Glittery pop-fuelled fourth album, Cherry Blossom, from The Vamps shows a progression in sound amongst a more coherent, mature stance to the music.
The Vamps have had a busy career since their platinum-selling debut album in 2014. While moving from their teenage years to their early twenties, it’s clear that their music has evolved with their age. The musicality which was occasionally lost in hectic release schedules and tours has been able to, well, blossom, in Cherry Blossom.
A shimmery opening sets the tone of the album with Glory Days, with Simpson’s smooth vocals singing about the agonising realisation that his best days may be behind him – “Swimming in our feelings / staring at the ceiling” – over an ambient backing of keys and droning synth swells. There is a new kind of maturity found in songs from the album such as the lonely cry for help, Treading Water, or Protocol – a Prince-like heartbreak song with lyrics like “I won’t tell my parents how I fucked up perfection / And selfishly put myself first / A future of stories, kiss you good mornings / Gone, and it’s what I deserve”. It shows a lot more self-awareness compared to their earlier youthful love songs like Can We Dance or Somebody To You, exploring more complicated themes in more depth than ever before.
Some of the tracks become slightly skippable towards the middle of the album. Nothing But You and Would You both have the same electronic-sounding instrumental with little variation in vocal melodies. As a non-manufactured band who play their own instruments and write their own songs, The Vamps have qualities that stand out from other boy bands, but putting out too many repetitive songs creates a risk of turning into simple manufactured pop. Luckily, the good outweighs the bad in this album.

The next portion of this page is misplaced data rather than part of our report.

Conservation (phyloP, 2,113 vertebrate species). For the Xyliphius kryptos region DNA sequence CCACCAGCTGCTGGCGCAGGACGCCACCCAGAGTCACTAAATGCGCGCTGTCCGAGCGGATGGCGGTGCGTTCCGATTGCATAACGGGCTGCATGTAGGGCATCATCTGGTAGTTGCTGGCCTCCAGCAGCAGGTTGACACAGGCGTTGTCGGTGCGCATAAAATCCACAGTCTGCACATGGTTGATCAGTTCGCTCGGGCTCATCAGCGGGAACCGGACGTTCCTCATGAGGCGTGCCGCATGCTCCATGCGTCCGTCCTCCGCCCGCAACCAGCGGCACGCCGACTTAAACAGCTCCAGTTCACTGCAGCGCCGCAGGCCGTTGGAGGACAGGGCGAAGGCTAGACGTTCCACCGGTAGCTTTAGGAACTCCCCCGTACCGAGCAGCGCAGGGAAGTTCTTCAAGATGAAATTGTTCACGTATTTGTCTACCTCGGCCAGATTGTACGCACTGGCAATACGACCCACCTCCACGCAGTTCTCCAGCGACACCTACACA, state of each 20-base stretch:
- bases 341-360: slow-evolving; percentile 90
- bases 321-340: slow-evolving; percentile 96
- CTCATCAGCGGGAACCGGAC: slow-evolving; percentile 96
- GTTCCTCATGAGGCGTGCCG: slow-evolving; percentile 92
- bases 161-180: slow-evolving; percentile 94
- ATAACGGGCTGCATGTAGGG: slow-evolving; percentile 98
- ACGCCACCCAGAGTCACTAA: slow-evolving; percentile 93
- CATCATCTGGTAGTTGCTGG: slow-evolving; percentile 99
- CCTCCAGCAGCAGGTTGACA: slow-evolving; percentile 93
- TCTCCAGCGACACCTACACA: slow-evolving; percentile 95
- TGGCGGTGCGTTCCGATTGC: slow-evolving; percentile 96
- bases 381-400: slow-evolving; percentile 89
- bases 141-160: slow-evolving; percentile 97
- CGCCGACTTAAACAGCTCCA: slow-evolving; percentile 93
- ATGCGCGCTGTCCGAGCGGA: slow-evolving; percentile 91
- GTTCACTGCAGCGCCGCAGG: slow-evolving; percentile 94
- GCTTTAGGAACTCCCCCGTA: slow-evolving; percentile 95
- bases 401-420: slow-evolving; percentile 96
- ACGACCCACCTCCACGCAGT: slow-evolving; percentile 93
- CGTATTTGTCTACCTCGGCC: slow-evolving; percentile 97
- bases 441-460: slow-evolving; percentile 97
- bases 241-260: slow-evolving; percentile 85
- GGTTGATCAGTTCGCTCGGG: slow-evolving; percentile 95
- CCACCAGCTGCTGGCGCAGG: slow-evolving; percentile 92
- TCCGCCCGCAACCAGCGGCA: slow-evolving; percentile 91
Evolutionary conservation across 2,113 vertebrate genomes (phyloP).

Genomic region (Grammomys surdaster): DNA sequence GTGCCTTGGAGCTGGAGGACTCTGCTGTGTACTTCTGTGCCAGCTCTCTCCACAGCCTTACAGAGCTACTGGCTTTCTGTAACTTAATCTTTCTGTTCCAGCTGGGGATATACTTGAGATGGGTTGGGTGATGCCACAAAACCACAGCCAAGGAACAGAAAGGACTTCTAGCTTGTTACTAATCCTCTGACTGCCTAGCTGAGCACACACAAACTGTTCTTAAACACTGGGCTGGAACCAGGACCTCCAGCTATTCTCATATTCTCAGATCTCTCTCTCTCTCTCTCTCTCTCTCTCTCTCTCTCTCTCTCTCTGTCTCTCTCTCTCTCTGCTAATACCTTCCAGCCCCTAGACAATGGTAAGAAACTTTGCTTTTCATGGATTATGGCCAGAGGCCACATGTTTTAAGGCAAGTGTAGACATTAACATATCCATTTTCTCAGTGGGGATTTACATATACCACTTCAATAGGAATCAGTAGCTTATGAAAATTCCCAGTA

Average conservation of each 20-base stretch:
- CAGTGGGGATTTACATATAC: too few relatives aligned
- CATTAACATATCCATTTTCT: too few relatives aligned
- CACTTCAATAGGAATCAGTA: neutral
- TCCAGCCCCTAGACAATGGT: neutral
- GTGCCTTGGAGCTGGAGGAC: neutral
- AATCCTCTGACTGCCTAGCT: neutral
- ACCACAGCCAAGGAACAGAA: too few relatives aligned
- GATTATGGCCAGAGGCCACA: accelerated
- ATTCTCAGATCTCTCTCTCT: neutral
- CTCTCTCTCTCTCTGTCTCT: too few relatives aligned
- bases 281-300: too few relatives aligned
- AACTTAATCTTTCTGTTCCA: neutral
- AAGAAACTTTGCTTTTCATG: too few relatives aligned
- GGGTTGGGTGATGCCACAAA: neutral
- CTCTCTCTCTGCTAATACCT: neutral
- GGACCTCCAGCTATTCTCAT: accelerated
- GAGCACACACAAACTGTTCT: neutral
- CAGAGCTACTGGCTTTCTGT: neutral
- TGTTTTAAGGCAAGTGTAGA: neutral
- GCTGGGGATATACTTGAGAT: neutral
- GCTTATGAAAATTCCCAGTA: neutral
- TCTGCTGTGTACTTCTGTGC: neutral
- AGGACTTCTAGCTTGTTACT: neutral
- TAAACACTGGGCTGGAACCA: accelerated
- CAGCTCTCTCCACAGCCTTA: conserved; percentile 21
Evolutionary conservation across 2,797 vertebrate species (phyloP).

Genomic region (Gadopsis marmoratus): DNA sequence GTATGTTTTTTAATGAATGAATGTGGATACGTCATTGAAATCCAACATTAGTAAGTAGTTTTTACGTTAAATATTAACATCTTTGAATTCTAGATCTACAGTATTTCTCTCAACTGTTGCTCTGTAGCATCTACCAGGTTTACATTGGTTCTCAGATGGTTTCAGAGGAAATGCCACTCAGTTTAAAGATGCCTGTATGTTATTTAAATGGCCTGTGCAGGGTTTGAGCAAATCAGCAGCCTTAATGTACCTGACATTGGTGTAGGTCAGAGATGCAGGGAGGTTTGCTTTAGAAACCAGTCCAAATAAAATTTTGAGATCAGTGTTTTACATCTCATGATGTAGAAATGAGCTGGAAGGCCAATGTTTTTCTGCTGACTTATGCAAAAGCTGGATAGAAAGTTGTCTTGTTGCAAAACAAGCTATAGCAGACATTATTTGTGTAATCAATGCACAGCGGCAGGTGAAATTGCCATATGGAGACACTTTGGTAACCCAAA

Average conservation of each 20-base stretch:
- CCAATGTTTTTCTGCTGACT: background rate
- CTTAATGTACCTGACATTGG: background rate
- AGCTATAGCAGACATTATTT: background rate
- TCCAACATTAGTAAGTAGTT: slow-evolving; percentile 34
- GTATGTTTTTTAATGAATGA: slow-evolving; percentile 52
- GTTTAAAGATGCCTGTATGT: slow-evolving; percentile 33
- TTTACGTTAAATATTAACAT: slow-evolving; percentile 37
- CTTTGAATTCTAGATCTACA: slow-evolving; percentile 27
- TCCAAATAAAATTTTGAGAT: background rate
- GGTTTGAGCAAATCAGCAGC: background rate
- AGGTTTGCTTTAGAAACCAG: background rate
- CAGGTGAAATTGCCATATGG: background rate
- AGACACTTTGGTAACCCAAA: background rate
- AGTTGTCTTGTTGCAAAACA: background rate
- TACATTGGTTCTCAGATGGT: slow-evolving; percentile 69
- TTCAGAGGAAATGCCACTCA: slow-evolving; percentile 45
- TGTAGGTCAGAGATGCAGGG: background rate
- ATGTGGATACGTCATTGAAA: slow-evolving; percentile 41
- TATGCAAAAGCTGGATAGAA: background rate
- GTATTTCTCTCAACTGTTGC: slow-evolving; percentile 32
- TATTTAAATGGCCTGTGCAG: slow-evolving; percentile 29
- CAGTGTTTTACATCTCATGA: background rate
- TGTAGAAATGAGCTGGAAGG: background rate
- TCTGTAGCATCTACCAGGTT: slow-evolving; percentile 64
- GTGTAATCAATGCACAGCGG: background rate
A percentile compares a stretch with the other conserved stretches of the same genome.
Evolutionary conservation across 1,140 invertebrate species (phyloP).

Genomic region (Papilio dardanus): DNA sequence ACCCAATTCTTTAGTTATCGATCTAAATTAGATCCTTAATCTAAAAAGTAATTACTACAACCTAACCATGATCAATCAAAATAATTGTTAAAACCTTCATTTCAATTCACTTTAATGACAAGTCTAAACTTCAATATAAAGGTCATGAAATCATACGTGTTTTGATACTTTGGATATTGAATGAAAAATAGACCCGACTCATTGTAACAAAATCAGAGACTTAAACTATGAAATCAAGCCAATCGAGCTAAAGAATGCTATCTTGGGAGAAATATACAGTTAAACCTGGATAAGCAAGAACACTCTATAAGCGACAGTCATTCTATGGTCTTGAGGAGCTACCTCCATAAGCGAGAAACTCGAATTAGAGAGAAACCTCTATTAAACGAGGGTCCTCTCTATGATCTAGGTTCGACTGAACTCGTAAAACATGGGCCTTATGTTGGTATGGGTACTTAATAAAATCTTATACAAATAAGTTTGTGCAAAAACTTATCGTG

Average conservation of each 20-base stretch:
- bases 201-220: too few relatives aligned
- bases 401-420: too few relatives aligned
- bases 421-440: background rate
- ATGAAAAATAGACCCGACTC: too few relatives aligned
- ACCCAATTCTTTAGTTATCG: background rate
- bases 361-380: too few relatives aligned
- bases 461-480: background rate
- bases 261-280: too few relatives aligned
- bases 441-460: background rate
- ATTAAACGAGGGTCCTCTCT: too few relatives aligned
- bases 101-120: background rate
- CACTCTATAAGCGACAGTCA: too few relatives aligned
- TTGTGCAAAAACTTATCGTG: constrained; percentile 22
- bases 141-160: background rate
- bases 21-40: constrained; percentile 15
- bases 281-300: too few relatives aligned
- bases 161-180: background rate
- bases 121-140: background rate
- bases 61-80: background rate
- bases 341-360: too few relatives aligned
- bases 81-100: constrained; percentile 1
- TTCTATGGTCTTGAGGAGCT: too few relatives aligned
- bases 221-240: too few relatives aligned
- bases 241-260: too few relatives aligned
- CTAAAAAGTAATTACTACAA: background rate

The catchiness of Married In Vegas shows the band’s signature sound that found them fame back in the early 2010s, scuzzy guitars and driving drums drive the track forward while the vocal melody soars joyously above. The same atmosphere is created with Better, a rousing anthem that leans more towards 80s synth-pop.
Cherry Blossom shows a progression for The Vamps since their Meet The Vamps days, with a lot more maturity and versatility. Posting to Instagram in early October, the band said “The album stands for rebirth and new beginnings while being proud of what has been”, and their music reflects this. It has elements of their early sounds with enough new material to show a development in both their sound and personality. Musically, it’s a great sign of growth, with more room for improvement as the group continues to grow.